We know D.C. Get our free newsletter to stay in the know.

Success! You're on the list.

We’ll have to wait and see if this “culture change” we keep hearing about really has developed out at Redskins Park. But change, if not culture, is surely in the air at Six Flags.

The local outpost of the nation’s largest theme park chain, Six Flags America in Largo, opens its season today.

It’s the first opening since Dan Snyder got booted out as chairman of the board of the company that he steered straight toward bankruptcy after taking over in late 2005. I was out on paternity leave when Snyder got the official heave ho, and I think he got off easy.

Six Flags creditors knocked the crap outta Snyder.

Snyder to the end acted as if he was the man to run the company after it got back on its feet. In the original reorganization papers filed on July 8, 2009, by Six Flags with the federal court in Delaware that was overseeing the company’s bankruptcy proceedings, Snyder planned on staying in charge. The reorganized board of directors, spelled out in the 8K entered with the SEC, must include “Daniel M. Snyder (who shall be designated Chairman of the Postconfirmation Board).”

But the big money people who took a bath during Snyder’s reign at Six Flags would have none of that. Creditors crafted an agreement of their own that let pretty much everybody who had a hand in the debacle that Six Flags was stay on — even Mark Shapiro, Snyder’s hand-picked CEO who from Day One smiled for the cameras and blew smoke at investors about what shape the company was in.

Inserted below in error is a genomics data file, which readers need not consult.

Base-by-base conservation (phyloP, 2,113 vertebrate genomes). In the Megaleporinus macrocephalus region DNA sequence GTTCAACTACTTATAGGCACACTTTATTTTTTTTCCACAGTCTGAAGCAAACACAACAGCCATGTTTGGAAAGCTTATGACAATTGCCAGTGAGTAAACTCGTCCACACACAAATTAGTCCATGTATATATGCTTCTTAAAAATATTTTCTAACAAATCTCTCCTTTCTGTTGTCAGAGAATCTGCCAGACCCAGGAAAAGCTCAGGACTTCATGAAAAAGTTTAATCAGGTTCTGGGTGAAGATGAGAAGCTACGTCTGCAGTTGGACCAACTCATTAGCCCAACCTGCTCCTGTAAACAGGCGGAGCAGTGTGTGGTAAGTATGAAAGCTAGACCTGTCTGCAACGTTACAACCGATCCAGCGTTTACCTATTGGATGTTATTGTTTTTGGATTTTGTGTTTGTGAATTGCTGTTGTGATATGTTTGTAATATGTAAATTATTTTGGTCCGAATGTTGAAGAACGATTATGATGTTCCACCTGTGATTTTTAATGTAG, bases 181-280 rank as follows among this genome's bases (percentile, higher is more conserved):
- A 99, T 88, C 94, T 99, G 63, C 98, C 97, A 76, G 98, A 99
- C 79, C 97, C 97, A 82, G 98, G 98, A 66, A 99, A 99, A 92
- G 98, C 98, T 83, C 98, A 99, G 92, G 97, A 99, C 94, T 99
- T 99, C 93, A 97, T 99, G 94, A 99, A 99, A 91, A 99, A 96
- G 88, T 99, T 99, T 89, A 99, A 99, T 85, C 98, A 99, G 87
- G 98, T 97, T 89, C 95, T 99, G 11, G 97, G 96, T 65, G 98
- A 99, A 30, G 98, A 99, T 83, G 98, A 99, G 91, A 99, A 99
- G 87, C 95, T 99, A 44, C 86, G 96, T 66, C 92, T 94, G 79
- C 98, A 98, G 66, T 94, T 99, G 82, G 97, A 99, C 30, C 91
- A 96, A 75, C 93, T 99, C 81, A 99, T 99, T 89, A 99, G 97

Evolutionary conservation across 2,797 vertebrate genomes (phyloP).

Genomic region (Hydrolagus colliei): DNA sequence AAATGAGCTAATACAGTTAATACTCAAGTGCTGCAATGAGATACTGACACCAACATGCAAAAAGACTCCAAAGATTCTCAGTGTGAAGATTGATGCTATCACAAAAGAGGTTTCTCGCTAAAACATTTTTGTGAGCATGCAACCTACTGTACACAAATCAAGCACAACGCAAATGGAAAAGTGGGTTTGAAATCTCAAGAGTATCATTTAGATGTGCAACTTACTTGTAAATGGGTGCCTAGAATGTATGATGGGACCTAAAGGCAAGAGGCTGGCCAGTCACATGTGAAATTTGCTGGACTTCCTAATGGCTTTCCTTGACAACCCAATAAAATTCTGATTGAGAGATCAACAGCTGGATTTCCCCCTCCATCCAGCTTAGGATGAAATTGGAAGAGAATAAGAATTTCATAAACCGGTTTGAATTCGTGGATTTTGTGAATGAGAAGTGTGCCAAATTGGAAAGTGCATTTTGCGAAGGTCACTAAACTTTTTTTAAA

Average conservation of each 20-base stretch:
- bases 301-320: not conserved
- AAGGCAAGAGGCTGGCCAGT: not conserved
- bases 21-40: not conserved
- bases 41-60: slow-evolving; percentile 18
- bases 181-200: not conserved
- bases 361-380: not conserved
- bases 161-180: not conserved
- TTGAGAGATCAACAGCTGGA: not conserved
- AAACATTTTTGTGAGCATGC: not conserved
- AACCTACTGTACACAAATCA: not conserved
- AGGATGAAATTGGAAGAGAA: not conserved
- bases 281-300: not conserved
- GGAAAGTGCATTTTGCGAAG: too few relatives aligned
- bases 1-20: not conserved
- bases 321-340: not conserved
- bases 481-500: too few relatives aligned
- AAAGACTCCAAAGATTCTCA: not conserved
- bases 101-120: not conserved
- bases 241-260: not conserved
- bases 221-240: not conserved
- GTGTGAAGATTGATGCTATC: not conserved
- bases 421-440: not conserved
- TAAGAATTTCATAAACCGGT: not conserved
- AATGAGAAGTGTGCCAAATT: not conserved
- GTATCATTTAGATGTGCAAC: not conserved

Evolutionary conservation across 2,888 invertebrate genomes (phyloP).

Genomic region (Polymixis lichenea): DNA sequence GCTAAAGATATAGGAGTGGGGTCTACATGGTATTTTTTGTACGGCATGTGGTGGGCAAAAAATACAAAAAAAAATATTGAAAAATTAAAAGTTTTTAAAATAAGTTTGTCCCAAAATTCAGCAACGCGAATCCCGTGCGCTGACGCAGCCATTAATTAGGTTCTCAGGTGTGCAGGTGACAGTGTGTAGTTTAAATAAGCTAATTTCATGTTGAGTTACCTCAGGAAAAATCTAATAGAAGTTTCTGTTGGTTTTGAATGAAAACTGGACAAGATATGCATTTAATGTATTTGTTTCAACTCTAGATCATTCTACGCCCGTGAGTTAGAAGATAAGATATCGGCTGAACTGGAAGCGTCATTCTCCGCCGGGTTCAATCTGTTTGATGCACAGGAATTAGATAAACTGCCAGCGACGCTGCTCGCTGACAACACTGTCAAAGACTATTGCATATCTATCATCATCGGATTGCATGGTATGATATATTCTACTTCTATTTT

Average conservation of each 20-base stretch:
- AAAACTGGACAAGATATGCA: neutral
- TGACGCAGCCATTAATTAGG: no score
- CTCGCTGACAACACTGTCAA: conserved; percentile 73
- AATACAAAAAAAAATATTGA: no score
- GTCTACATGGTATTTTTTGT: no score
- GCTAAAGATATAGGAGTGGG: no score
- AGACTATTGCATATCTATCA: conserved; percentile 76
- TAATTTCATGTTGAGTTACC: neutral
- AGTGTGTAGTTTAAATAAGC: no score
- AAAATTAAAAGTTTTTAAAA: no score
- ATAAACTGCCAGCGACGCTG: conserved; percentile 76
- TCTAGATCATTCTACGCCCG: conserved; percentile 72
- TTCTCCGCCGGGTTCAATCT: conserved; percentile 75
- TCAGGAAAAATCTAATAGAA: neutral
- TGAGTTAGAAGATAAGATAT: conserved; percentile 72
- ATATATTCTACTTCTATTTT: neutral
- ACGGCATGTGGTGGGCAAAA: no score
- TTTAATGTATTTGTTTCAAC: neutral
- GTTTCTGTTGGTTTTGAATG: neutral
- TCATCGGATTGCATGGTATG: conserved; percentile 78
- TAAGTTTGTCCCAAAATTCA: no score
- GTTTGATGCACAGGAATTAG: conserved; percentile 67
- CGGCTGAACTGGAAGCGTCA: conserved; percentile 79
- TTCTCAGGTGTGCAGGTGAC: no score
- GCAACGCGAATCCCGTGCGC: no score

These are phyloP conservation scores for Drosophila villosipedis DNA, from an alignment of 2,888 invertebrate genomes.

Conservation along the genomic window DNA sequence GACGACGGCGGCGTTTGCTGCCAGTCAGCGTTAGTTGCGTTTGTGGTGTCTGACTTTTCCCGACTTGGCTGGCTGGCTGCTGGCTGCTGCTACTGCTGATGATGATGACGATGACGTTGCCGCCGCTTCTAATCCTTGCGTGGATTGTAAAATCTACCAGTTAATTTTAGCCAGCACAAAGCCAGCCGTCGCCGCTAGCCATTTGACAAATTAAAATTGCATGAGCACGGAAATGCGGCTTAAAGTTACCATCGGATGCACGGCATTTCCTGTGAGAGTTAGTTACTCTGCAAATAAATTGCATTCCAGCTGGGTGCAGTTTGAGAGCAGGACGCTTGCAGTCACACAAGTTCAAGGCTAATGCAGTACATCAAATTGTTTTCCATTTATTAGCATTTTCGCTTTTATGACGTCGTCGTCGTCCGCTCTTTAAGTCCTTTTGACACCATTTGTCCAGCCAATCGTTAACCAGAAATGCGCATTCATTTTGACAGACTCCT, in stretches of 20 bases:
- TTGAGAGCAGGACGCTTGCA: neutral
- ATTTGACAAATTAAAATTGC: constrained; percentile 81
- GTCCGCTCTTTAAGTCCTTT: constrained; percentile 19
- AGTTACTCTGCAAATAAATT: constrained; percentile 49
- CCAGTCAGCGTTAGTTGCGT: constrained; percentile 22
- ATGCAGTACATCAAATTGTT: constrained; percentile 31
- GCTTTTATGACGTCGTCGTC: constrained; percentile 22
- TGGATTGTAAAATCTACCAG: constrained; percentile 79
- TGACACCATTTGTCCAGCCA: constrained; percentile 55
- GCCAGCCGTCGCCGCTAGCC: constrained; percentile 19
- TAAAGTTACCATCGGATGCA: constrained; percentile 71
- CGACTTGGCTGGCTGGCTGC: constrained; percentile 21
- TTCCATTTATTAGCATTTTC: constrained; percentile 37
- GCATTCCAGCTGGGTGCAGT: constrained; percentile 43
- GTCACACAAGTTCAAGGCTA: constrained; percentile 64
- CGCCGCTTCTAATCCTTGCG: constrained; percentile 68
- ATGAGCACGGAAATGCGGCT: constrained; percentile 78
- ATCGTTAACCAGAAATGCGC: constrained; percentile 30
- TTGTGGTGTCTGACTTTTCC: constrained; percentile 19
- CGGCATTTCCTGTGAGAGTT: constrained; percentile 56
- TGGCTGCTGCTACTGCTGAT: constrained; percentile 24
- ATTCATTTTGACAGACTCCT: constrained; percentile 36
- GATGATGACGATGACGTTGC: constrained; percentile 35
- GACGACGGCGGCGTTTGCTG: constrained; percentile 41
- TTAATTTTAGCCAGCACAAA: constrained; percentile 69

In a deal drawn up in early April and approved by the court at the end of the month, the creditors said Shapiro would be allowed to choose a director to put on the board after the reorganization, with one hilarious caveat: “[P]rovided, however, that such remaining director shall not be Daniel M. Snyder[.]”

One sign of the animus toward Snyder: The italics are part of the filing.

So, Snyder’s gone. But, he’ll have a Tom Joad like presence at Six Flags for a while now. Wherever folks are paying a $5 “convenience fee” to print out their Six Flags tickets at home, he’ll be there. Wherever rollercoaster enthusiasts are paying to store all the items they can’t bring along on the ride — a service that used to be free — he’ll be there. Wherever kids are paying $12.99 for a Johnny Rockets single burger, fries and a Coke, he’ll be there. Wherever parents are paying $112 (on top of the Six Flags admission price) for the right for their kid to jump to the head of the line of the leg-chopping Superman Tower of Power ride, he’ll be there.

What a ride he had.